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Canada

Feds announce new rules to phase out coal, reduce natural gas

Black particles charcoal on a wooden spoon.
Black particles charcoal on a wooden spoon. Trexdigital / Getty Images

OTTAWA – The federal Liberal government says its new regulations to phase out power plants fired by coal and reduce natural gas will cost more than $2.2 billion, but potentially save the country billions more in reduced health care costs.

Government documents posted online today outline the new measures aimed at reducing Canada’s dependence on the pollution-producing plants, and improving their efficiency.

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Three-quarters of the $2.2-billion price tag will fall on the shoulders of Nova Scotia and New Brunswick, which aren’t expected to end their reliance on coal for power until at least 2040.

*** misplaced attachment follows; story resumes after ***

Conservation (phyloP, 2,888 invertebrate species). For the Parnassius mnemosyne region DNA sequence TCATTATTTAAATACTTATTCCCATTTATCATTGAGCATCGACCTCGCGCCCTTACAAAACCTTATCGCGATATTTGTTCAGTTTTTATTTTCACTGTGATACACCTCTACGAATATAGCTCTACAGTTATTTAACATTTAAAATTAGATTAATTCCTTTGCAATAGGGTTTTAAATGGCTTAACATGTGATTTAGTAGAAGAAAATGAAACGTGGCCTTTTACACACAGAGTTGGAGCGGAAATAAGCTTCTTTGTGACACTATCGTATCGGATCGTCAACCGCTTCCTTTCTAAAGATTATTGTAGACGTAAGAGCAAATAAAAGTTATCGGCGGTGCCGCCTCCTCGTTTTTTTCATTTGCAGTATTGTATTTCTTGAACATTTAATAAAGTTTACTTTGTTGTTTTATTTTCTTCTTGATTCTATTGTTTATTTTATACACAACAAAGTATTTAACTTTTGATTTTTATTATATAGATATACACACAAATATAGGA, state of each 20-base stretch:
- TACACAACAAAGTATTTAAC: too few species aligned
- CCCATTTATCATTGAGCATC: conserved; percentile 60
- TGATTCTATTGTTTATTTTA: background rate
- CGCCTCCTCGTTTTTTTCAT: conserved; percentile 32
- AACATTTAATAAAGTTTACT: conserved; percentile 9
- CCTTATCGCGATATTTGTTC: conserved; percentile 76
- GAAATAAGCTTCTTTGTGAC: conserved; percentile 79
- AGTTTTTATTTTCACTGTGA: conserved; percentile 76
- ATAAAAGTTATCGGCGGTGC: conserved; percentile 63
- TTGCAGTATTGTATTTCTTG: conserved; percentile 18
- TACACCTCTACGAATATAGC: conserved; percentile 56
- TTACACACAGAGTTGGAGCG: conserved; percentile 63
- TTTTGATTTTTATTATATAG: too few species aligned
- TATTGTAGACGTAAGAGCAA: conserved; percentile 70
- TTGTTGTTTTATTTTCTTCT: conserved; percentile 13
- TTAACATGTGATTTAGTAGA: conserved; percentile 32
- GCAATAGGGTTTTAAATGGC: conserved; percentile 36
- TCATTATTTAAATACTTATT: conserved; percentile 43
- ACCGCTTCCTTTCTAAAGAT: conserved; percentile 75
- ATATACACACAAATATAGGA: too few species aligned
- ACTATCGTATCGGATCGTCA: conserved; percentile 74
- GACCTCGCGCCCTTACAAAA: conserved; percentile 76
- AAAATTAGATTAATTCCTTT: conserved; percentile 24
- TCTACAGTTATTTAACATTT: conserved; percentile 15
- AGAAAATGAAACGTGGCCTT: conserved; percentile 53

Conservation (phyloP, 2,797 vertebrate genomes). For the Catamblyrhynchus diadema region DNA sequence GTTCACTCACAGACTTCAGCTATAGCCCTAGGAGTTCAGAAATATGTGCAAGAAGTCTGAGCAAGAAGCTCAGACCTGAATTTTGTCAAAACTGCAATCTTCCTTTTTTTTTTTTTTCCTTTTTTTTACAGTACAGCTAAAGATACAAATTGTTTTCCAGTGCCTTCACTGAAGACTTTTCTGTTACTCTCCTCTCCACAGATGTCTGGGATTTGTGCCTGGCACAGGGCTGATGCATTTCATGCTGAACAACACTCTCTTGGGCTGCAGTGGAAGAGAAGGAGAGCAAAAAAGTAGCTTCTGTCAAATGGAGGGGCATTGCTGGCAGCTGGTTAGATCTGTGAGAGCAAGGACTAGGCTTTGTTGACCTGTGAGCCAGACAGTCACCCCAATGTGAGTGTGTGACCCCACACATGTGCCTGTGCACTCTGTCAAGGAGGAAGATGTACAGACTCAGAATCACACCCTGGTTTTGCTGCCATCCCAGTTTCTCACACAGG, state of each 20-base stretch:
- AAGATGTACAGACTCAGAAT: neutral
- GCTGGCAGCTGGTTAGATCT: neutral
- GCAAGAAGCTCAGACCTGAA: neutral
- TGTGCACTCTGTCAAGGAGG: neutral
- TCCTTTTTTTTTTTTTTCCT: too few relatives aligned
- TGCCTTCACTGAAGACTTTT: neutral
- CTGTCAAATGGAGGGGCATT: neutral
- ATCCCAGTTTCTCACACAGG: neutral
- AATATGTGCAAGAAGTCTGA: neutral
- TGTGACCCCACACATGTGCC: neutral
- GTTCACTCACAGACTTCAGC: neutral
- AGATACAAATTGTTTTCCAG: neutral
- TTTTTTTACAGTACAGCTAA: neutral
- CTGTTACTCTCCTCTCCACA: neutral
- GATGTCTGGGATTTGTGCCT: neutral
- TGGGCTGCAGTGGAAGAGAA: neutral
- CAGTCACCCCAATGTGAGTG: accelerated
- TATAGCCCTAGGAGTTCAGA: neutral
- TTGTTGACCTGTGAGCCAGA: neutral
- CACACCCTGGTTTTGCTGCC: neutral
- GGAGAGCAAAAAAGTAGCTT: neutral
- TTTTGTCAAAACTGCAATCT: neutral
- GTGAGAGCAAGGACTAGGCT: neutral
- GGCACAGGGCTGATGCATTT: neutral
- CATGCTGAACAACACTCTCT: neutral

Federal officials estimate savings of $4.9 billion related to declines in air pollution over the next 12 years.

The Canadian Electricity Association says in a statement that the new regulations add another layer of red tape for the sector, something that’s sure to affect rates across the country.

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The Liberals are also launching a task force to come up with ways to help coal workers that will lose their jobs as a result of the decreasing reliance on coal-fired electricity plants.

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